In First Address to Nation on the Coronavirus, Putin Holds Back From Stringent Measures
The Russian leader also delayed a vote on constitutional changes that could see him remain in power until 2036.
The Russian leader kicked off the speech by postponing a planned April 22 vote on constitutional changes that could see him remain in the Kremlin until 2036. He did not announce a new date for the vote.
Then he declared a week-long paid national holiday from March 30 — the purpose of which, he said, was to encourage people to remain at home in an effort to limit the spread of the deadly coronavirus.
“Don't think: ‘This can't happen to me.’ It can happen to anyone,” Putin said. “The most important thing is to stay home.”
But Putin, to the shock of many observers, did not enforce additional measures that would ensure that Russians remain at home — a step that epidemiologists argue is essential for limiting person-to-person transmission of the highly contagious virus.
“People need to be separated at the very least — and I will underscore that this is at the very least — for two weeks,” Vasily Vlasov, an epidemiologist at the Higher School of Economics, told The Moscow Times. “And to ensure that this happens, measures need to be put in place that will actually keep them at home.”
As the coronavirus pandemic has spread across the globe, devastating nations from Iran to Italy to the United States, Russia has so far remained largely untouched, according to official statistics. The country has so far only reported 648 official cases of the virus and only three deaths. Last week, Putin said that the situation is “under control.”
But in recent days, the official narrative around the danger of the virus to Russia has begun to change.
On Tuesday, Moscow Mayor Sergei Sobyanin, who is heading Putin’s coronavirus taskforce, told the president that the official figures were likely underestimating the spread of the disease and warned that the country faces a “serious situation.” To underline Sobyanin’s point, the number of new cases tripled overnight.
Beyond the shifting rhetoric, Russian authorities have also in recent days instituted a host of measures aimed at slowing the spread of the disease.
They have closed all sporting and cultural events, businesses like nightclubs and cinemas and most large gatherings. From Thursday, Moscow residents aged 65 and older will be ordered to self-isolate at home.
In his speech Wednesday, Putin said that only key businesses like banks, pharmacies and supermarkets would be allowed to stay open during the week-long holiday.
But the measures have come piecemeal and are still lagging behind most of the world, said Vlasov.
He pointed to a move by Indian Prime Minister Narenda Modi on Tuesday to lock India down for three weeks, and Israel's policy of not allowing its citizens to go beyond 100 meters from their homes unless they are visiting an essential shop like a pharmacy or a supermarket.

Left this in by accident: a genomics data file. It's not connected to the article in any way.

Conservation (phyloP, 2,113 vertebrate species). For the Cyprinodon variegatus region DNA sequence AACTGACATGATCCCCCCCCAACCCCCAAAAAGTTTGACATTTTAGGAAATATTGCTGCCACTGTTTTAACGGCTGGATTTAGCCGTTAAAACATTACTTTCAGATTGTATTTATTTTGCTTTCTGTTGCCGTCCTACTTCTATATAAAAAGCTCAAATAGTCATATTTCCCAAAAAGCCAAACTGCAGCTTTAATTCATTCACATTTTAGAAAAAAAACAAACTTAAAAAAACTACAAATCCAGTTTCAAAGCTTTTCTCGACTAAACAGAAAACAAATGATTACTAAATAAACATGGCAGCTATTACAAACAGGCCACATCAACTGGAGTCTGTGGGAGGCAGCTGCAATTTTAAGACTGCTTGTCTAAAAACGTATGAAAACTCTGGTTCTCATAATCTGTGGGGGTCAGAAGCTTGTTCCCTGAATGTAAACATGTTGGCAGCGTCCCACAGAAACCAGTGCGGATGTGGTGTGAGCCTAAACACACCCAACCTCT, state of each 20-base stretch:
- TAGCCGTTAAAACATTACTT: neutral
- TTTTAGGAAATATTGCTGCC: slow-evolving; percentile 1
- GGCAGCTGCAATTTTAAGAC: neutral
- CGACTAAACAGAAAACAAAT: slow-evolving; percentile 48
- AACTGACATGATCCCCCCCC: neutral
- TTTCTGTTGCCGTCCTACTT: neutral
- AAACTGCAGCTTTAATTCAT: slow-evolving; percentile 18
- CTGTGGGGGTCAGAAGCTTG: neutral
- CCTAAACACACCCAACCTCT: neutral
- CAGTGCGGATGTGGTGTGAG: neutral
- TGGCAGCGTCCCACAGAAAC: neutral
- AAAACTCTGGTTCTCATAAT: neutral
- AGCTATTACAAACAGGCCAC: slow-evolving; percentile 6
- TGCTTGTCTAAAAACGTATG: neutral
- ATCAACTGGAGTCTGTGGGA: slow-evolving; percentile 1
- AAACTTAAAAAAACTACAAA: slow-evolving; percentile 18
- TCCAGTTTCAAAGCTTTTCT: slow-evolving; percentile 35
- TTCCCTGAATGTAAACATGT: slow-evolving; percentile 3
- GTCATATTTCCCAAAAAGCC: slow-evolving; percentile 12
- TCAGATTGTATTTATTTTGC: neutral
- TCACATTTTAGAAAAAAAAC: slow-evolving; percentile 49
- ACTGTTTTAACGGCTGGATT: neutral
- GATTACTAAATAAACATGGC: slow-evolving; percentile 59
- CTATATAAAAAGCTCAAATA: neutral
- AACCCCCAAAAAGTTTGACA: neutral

“The Russian authorities are heading in the right direction,” Vlasov said. “But unfortunately it’s all being rolled out very poorly and so the measures will most likely be ineffective.”
Putin spent the rest of his speech Tuesday unveiling a package of measures to support the Russian economy and businesses suffering from the double blow of the coronavirus and sinking oil prices after Russia pulled out of a deal with Saudi Arabia limiting energy production earlier this month.
He announced that families eligible for maternity capital will receive an extra 5,000 rubles ($44.80) per month from the government for each child under 3 years old. Small and midsized businesses will receive a six-month tax deferral. And those who lose their jobs or take sick leave will receive payments at minimum wage until the end of the year.
But despite grim economic warnings — the Kremlin’s own modelling suggests the Russian economy could shrink by as much as 10% this year in a worst-case scenario — Putin held back from adopting more radical measures to support the economy.
“The measures are really quite muted,” said Sofya Donets of Renaissance Capital. “It’s not a large amount of additional money, and the measures aren’t widespread — they are very concentrated on socially sensitive clusters, like pensioners and families with children.”
Other tinkering measures included making banks offer repayment vacations on consumer loans and mortgages if a borrower’s income drops significantly, while small businesses will get a six-month deferral on some of their tax bills and no-penalty extensions to their loans.
The Russian president also said that all interest and dividend payments leaving Russia will incur a 15% tax — up from the current 2%.
Tatiana Stanovaya, founder of the political analysis project R.Politik, said that the form and substance of Putin’s address stayed true to his history as a populist leader.
“In Russia, the authorities have always been scared to look weak and to instill panic in society,” she said. “They are trying to inspire confidence in the people and to make it look like the situation is under control.”
But as Vlasov noted, the spread of the disease in Russia may only be in its early stages.
“Either the pandemic is just starting here or it's moving through the population in a mild form,” he said. “The second version is less likely. Which means that we have to prepare for an outbreak.”
Photo by Alexei Druzhinin / TASS